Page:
I was born in a place that was the cradle of a civilization that has over 5,000
years of history and I was quite proud this. However, just as I was leaving my
own cradle, my parents left China for the land of opportunity, the United
States. I was only a couple of years old and this new place fascinated and
frightened me. There were more cars and the city lights in the distance seemed
like terrestrial stars. Only a small group of people around me spoke the same
language as me and there were a wide variety of different skin colors that I
had never seen before. I did not fit in. It became apparent when I started
school. I had to work twice as hard to learn a new language while trying to
keep up with the rest of the class. My elementary years passed by with few
problems. I was quiet and my intelligence was respected. I had few insults
thrown at me by some of my fellow peers but I ignored them. It was part not
knowing what the meanings of the words were and part too busy worrying about
not disappointing my parents.
was in middle school when things started going south. It was the first time I
brought home anything lower than an “A” and my parents were furious.
is this?” my mom said as both of my parents came into my room.
my report card,” I said meekly.
is this on it?” my mom’s voice was calm considering her rage.
a 79,” I said avoiding eye contact.
is that a good grade?” she asked as she raised her voice.
mom and dad were furious. They took a risk and moved to the U.S. for a better
life for me and then worked morning to night to get money to feed and house me
and this is how I repaid them. It was a betrayal in their eyes. After my beating I was deprived of any free
At school I learned that the name calling I experienced was bullying. In
middle school it was more prevalent and I understood it. I was being attacked
from both sides.
Most of the
insults were generic derogatory terms that were directed at Asians. They hurt
but they were not enough to truly anger me.
“You’re a chink.”
“Go eat your bowl
These were only
some the racist insults thrown at me and does not include the terms “geek,”
“nerd,” and “loser.”
One day we were
learning about Communism and the fact that China was a Communist nation came
up. One of the tall and preppy, white, blonde-haired kids, who harassed me
before, picked up on this and felt it was good enough to use it against me. He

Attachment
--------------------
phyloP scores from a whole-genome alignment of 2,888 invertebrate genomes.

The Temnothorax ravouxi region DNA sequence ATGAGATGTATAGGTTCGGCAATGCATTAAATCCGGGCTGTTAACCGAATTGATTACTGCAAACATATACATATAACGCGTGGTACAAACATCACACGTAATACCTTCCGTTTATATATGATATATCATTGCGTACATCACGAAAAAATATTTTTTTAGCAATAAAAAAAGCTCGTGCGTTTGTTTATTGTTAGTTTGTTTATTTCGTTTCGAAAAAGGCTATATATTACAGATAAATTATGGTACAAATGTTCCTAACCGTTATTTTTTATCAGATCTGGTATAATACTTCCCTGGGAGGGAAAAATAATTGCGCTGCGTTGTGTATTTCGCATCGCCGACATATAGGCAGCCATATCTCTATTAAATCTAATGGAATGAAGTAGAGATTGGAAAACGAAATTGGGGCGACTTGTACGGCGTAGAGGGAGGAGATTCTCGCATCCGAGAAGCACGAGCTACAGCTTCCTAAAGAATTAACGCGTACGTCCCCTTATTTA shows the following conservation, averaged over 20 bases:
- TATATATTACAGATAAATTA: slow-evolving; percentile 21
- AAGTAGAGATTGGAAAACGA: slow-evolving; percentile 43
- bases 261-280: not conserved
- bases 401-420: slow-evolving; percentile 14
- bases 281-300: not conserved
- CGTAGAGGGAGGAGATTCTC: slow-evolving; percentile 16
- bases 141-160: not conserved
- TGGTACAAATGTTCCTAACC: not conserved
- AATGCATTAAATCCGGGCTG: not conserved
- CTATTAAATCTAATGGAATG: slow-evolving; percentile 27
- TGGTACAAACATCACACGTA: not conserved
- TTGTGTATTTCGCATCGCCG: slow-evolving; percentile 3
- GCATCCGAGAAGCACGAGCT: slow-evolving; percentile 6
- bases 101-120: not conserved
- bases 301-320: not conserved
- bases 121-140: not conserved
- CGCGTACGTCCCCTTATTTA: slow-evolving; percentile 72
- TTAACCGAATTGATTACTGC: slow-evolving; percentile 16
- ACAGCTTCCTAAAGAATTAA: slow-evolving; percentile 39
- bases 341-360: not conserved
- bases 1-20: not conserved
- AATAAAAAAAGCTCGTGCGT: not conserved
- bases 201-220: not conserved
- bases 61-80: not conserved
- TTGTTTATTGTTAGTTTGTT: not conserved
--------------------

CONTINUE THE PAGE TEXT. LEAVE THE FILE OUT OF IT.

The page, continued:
called me a “fucking Commie” while wearing his sunglasses indoors and looking
down on me with his stupid smug face.
Normally this kid’s insult meant nothing,
but this term infuriated me.
I had lived in the United States for almost ten
years and I was well assimilated. I had been taught how great democracy was and
how great the United States was for being a democracy. The fact that my native
China was Communist troubled me. At that point I was taught that Communism was
a terrible form of government and was generally associated with Stalin, the
Soviet Union, North Korea, and other distasteful things in history. I was
bothered by this and my oppressor seemed to pick up on this and continued to
call me a “Commie” for most of middle school. His friends joined in and the
insults that I normally was able to ignore also began to infuriate me. I didn’t
want to go to school and home provided little solace. It was not until I was
banned from the only thing that provided me with a haven, video games, did I
I was trapped. I was fighting a war on two fronts. I was losing on both. Now with
my only haven ripped away from me, I didn’t know how much longer I could hold
out. It was during the 8th grade when the public school system
believed that we were indoctrinated enough for them to teach more advanced history.
I learned of hypocrisy. I learned of failure. I learned that there were
fallacies in what we were taught.
Democracy no longer seemed to be the ideal to
me any longer
A maelstrom of ideas appeared before me. It thrashed about in my
head for some time and that was when it happened. My mind was at its calmest in
a long time. The storm had passed. There was only one idea left. The reason why
they called me a Communist was because they wanted to make it look like
Communism was just as bad as democracy so I wouldn’t become a Communist. They
feared Communism. They feared the Reds. They feared those godless people to the
So if they feared me becoming a Communist, then I was obligated to
fulfill those fears as vengeance. When it was time for my oppressors to attack
me, I lashed out at them. Not with fists, but with words. No longer was I that